Romonda Belcher-Ford: Iowa’s First Female African-American Judge

Romonda Belcher-Ford: Iowa’s First Female African-American Judge

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In late August, it was announced that Assistant Polk County Attorney Romonda Belcher-Ford had been selected to be a district judge in Iowa. By accepting this position, Belcher-Ford became the state’s first female, African-American judge. She was voted into the position by Polk County’s district judges from a list of three nominees selected by a screening commission.

Belcher-Ford, 42, is originally a North Carolina native. She attended Howard University before moving to Iowa to study at Drake University’s prestigious law school. After graduating in 1995, she would spend the next fifteen years working as an attorney for Polk County. She spent most of that period working with the county’s Criminal Division and more recently began representing Polk County and its Department of Human Services in guardianships and conservatorships.

The courtroom isn’t the only place that Belcher-Ford’s hard work can be seen, however. In the past she has served as the mediator for the Volunteer Lawyers Project and as Project Coordinator for the Iowa National Bar Association’s “A Monumental Journey” public art project, whose goal is to erect a monument in tribute to the founders of the National Bar Association. She has also served as a mentor to young law students and has worked with several community and legal organizations.

In her spare time, Belcher-Ford also has a flair for dramatic acting. She performed regularly with the Langston Hughes Players and has acted in several local productions. She also formed the Ryane Ensemble, a one-woman show portraying the lives of African-American women throughout history.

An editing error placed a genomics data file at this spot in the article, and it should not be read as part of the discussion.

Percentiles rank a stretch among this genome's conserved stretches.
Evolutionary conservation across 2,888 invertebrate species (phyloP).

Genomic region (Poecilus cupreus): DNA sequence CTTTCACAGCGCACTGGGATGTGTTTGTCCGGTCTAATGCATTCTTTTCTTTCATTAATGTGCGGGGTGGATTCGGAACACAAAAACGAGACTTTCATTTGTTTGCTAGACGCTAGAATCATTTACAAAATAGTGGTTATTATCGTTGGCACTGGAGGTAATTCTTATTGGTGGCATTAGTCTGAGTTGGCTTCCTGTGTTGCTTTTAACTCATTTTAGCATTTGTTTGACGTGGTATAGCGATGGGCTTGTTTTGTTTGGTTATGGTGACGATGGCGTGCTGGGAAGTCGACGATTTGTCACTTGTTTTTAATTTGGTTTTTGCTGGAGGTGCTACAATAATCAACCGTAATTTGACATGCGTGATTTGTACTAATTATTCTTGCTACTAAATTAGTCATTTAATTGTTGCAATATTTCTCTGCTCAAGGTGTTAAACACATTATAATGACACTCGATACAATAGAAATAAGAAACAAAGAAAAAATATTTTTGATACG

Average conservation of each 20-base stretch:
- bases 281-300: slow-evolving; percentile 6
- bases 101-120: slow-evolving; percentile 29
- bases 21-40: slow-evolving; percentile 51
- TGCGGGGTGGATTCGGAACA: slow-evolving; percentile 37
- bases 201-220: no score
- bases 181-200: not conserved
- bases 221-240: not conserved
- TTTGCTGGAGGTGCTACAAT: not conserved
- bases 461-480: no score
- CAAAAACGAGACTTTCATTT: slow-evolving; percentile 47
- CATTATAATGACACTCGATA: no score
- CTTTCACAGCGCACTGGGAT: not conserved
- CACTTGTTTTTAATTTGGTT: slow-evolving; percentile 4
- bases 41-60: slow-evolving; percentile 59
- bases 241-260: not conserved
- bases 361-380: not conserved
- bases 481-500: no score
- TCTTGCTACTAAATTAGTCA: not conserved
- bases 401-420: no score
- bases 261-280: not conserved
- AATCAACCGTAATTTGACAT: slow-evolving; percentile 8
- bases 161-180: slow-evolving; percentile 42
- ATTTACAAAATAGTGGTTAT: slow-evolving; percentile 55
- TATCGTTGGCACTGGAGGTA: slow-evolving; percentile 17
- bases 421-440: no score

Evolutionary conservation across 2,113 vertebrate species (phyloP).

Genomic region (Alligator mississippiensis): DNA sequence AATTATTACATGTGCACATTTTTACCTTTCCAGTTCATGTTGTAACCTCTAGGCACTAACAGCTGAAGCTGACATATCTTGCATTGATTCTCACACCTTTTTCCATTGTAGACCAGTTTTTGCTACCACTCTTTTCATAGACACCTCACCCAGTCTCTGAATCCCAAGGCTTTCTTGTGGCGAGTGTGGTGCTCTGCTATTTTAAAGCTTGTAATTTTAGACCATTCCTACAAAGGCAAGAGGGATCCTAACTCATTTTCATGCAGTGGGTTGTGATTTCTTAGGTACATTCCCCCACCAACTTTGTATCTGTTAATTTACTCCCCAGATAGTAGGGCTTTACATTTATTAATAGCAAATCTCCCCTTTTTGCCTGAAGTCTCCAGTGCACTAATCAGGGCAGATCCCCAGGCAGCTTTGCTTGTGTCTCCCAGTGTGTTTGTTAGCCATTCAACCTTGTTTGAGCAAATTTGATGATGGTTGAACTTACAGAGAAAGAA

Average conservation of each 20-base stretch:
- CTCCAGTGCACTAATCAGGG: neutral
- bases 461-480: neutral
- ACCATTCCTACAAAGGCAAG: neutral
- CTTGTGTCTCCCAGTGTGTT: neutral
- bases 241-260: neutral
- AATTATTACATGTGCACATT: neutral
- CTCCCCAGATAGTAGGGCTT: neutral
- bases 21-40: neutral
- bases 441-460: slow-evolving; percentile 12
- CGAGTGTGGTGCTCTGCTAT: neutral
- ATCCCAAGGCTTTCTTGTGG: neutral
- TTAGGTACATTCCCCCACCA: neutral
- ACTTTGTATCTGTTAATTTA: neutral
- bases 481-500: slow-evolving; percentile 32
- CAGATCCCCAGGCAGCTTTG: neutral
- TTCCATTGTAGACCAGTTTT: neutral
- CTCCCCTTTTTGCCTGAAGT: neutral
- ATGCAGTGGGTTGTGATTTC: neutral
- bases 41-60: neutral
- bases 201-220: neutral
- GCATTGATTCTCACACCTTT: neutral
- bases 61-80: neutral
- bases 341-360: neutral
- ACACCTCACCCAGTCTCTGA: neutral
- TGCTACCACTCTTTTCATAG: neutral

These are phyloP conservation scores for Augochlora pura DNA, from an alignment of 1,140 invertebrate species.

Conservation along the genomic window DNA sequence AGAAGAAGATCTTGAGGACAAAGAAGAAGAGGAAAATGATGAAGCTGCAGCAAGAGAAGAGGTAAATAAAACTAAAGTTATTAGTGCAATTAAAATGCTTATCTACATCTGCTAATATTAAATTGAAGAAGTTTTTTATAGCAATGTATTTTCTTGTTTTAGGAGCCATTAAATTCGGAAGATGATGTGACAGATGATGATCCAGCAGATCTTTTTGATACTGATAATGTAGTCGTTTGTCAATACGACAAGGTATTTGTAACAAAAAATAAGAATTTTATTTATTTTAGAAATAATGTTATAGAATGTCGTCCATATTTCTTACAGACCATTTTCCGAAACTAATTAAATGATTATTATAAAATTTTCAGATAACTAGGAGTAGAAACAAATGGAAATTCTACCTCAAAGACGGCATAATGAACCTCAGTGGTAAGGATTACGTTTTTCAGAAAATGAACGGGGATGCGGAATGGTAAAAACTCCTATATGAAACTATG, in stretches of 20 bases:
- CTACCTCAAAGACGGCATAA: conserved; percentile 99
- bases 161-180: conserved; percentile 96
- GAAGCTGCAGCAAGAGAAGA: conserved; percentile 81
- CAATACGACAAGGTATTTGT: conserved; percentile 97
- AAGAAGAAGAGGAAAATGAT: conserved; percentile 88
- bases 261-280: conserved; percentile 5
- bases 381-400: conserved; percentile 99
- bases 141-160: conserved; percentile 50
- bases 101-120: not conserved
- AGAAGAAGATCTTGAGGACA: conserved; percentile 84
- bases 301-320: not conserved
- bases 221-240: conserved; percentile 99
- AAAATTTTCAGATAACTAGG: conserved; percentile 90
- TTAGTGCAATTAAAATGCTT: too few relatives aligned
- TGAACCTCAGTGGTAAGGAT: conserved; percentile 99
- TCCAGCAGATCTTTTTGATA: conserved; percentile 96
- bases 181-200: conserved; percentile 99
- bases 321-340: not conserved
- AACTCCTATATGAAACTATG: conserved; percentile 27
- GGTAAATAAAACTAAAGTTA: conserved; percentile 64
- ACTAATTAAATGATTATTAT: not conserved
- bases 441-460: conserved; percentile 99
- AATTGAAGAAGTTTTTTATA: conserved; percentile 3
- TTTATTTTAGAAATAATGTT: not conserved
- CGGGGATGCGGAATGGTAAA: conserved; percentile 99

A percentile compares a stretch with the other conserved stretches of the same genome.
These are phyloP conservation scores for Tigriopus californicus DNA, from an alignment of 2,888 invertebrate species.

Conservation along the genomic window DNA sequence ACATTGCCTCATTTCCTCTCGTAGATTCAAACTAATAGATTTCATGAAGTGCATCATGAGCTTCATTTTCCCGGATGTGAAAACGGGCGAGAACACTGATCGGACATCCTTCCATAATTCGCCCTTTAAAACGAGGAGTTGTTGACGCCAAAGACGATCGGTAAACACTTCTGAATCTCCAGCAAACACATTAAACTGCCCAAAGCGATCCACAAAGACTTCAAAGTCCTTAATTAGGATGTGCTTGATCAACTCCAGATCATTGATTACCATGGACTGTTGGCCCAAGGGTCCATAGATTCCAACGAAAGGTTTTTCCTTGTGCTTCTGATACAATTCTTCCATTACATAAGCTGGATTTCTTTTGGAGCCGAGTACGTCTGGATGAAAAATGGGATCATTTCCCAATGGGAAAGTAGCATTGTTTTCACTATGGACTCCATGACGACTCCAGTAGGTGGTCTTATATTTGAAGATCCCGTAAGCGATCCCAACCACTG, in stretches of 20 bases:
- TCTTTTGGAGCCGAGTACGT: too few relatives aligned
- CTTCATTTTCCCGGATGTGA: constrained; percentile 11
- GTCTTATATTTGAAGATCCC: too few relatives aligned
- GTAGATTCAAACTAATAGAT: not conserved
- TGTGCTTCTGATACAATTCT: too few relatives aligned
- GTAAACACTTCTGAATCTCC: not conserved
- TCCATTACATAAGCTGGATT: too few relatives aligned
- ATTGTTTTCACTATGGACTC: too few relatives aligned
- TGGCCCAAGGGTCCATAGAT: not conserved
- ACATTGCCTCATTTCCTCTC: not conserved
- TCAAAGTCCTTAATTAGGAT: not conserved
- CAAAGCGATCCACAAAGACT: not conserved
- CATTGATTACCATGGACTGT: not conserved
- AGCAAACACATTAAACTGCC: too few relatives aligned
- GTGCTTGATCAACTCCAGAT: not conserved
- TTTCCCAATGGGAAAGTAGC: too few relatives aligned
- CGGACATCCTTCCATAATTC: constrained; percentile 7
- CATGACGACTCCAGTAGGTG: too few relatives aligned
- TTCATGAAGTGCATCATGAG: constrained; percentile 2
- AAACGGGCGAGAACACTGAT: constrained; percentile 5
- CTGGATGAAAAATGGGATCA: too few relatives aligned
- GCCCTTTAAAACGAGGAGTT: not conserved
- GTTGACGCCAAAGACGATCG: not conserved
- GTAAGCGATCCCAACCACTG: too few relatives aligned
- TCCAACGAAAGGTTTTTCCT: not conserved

With her experience and dedication to the field, Belcher-Ford seems poised to take on the responsibilities of the position. She has credited her education at Drake Law School, specifically her time as a clerk to Iowa Supreme Court Justice Louis Lovorato and the time she spent working with the Drake Legal Clinic, for helping to shape her career.  Experience that she will bring when she assumes the seat.

“I am truly elated,” Belcher-Ford told the Des Moines Register. “I’m blessed, I’m humbled, I’m grateful for the opportunity to serve in this capacity. It’s been a dream of mine, something I’ve always wanted to do.”

This article was written for Politic365.com by Donte Gibson.

3 COMMENTS

  1. Justice Belcher: I know you probably won't remember me, but I worked in the DOT Legal Division when you interned there. I knew when you were asked what you saw for youself in the future and you said you wanted to be a judge that it would happen for you–no question. I enjoyed working with you. I am so proud of you and your accomplishments. I am glad I can say I knew you "back when". Please have a safe and wonderful holiday. Again, congratulations and good luck.

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